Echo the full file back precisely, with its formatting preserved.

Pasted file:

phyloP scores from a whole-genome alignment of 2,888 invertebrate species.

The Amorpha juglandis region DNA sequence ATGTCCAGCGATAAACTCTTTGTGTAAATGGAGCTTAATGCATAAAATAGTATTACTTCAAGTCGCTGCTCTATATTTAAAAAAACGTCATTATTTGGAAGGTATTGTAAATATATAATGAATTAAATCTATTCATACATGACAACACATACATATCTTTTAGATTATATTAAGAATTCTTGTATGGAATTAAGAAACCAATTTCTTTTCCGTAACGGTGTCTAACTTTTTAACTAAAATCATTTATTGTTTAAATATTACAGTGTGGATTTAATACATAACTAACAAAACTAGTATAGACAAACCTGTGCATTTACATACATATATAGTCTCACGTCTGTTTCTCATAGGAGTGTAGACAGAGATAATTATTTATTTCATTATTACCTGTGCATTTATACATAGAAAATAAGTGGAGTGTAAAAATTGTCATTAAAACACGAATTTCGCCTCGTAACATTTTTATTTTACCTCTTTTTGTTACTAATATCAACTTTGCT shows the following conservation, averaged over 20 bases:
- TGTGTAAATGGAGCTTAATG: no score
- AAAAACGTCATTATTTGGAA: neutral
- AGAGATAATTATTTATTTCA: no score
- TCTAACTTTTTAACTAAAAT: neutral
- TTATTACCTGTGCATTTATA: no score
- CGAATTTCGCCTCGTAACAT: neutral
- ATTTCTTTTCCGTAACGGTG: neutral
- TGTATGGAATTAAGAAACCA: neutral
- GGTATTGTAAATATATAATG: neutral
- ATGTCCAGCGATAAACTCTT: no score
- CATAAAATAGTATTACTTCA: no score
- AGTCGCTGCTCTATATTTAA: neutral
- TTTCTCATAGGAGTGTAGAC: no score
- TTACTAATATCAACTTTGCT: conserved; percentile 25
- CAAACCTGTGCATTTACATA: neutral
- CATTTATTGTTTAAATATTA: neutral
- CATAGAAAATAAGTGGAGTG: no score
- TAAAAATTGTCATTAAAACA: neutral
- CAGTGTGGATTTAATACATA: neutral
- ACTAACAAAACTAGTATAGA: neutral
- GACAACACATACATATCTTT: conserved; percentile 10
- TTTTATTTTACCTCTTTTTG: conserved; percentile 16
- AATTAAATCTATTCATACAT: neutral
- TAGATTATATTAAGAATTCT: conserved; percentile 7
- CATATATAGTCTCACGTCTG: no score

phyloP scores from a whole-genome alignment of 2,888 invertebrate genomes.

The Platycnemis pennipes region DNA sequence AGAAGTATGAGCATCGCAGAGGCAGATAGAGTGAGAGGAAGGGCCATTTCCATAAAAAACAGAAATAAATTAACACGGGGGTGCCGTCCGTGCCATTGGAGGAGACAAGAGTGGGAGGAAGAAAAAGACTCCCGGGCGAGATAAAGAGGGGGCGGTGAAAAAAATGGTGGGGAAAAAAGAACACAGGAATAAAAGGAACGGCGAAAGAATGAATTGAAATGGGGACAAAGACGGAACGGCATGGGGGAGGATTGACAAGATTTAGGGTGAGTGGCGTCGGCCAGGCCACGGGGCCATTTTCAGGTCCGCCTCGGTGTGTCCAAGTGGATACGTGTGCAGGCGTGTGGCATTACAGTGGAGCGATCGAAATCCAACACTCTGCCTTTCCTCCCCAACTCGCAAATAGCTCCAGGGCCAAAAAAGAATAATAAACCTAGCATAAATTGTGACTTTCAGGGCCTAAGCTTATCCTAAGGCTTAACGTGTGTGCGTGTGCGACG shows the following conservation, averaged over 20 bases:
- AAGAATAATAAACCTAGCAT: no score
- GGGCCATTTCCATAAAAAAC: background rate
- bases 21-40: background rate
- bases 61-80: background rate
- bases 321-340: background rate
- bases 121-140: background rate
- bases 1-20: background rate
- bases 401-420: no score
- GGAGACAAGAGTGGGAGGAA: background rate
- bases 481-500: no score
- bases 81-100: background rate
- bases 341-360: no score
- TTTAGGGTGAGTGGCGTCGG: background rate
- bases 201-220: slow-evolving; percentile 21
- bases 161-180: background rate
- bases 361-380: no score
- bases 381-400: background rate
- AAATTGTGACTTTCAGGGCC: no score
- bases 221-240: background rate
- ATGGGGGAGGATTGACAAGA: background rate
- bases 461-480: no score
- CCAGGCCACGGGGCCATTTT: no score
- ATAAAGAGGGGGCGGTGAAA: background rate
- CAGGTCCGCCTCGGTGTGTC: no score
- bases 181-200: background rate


phyloP scores from a whole-genome alignment of 2,888 invertebrate species.

The Amorpha juglandis region DNA sequence ATGTCCAGCGATAAACTCTTTGTGTAAATGGAGCTTAATGCATAAAATAGTATTACTTCAAGTCGCTGCTCTATATTTAAAAAAACGTCATTATTTGGAAGGTATTGTAAATATATAATGAATTAAATCTATTCATACATGACAACACATACATATCTTTTAGATTATATTAAGAATTCTTGTATGGAATTAAGAAACCAATTTCTTTTCCGTAACGGTGTCTAACTTTTTAACTAAAATCATTTATTGTTTAAATATTACAGTGTGGATTTAATACATAACTAACAAAACTAGTATAGACAAACCTGTGCATTTACATACATATATAGTCTCACGTCTGTTTCTCATAGGAGTGTAGACAGAGATAATTATTTATTTCATTATTACCTGTGCATTTATACATAGAAAATAAGTGGAGTGTAAAAATTGTCATTAAAACACGAATTTCGCCTCGTAACATTTTTATTTTACCTCTTTTTGTTACTAATATCAACTTTGCT shows the following conservation, averaged over 20 bases:
- TGTGTAAATGGAGCTTAATG: no score
- AAAAACGTCATTATTTGGAA: neutral
- AGAGATAATTATTTATTTCA: no score
- TCTAACTTTTTAACTAAAAT: neutral
- TTATTACCTGTGCATTTATA: no score
- CGAATTTCGCCTCGTAACAT: neutral
- ATTTCTTTTCCGTAACGGTG: neutral
- TGTATGGAATTAAGAAACCA: neutral
- GGTATTGTAAATATATAATG: neutral
- ATGTCCAGCGATAAACTCTT: no score
- CATAAAATAGTATTACTTCA: no score
- AGTCGCTGCTCTATATTTAA: neutral
- TTTCTCATAGGAGTGTAGAC: no score
- TTACTAATATCAACTTTGCT: conserved; percentile 25
- CAAACCTGTGCATTTACATA: neutral
- CATTTATTGTTTAAATATTA: neutral
- CATAGAAAATAAGTGGAGTG: no score
- TAAAAATTGTCATTAAAACA: neutral
- CAGTGTGGATTTAATACATA: neutral
- ACTAACAAAACTAGTATAGA: neutral
- GACAACACATACATATCTTT: conserved; percentile 10
- TTTTATTTTACCTCTTTTTG: conserved; percentile 16
- AATTAAATCTATTCATACAT: neutral
- TAGATTATATTAAGAATTCT: conserved; percentile 7
- CATATATAGTCTCACGTCTG: no score

phyloP scores from a whole-genome alignment of 2,888 invertebrate genomes.

The Platycnemis pennipes region DNA sequence AGAAGTATGAGCATCGCAGAGGCAGATAGAGTGAGAGGAAGGGCCATTTCCATAAAAAACAGAAATAAATTAACACGGGGGTGCCGTCCGTGCCATTGGAGGAGACAAGAGTGGGAGGAAGAAAAAGACTCCCGGGCGAGATAAAGAGGGGGCGGTGAAAAAAATGGTGGGGAAAAAAGAACACAGGAATAAAAGGAACGGCGAAAGAATGAATTGAAATGGGGACAAAGACGGAACGGCATGGGGGAGGATTGACAAGATTTAGGGTGAGTGGCGTCGGCCAGGCCACGGGGCCATTTTCAGGTCCGCCTCGGTGTGTCCAAGTGGATACGTGTGCAGGCGTGTGGCATTACAGTGGAGCGATCGAAATCCAACACTCTGCCTTTCCTCCCCAACTCGCAAATAGCTCCAGGGCCAAAAAAGAATAATAAACCTAGCATAAATTGTGACTTTCAGGGCCTAAGCTTATCCTAAGGCTTAACGTGTGTGCGTGTGCGACG shows the following conservation, averaged over 20 bases:
- AAGAATAATAAACCTAGCAT: no score
- GGGCCATTTCCATAAAAAAC: background rate
- bases 21-40: background rate
- bases 61-80: background rate
- bases 321-340: background rate
- bases 121-140: background rate
- bases 1-20: background rate
- bases 401-420: no score
- GGAGACAAGAGTGGGAGGAA: background rate
- bases 481-500: no score
- bases 81-100: background rate
- bases 341-360: no score
- TTTAGGGTGAGTGGCGTCGG: background rate
- bases 201-220: slow-evolving; percentile 21
- bases 161-180: background rate
- bases 361-380: no score
- bases 381-400: background rate
- AAATTGTGACTTTCAGGGCC: no score
- bases 221-240: background rate
- ATGGGGGAGGATTGACAAGA: background rate
- bases 461-480: no score
- CCAGGCCACGGGGCCATTTT: no score
- ATAAAGAGGGGGCGGTGAAA: background rate
- CAGGTCCGCCTCGGTGTGTC: no score
- bases 181-200: background rate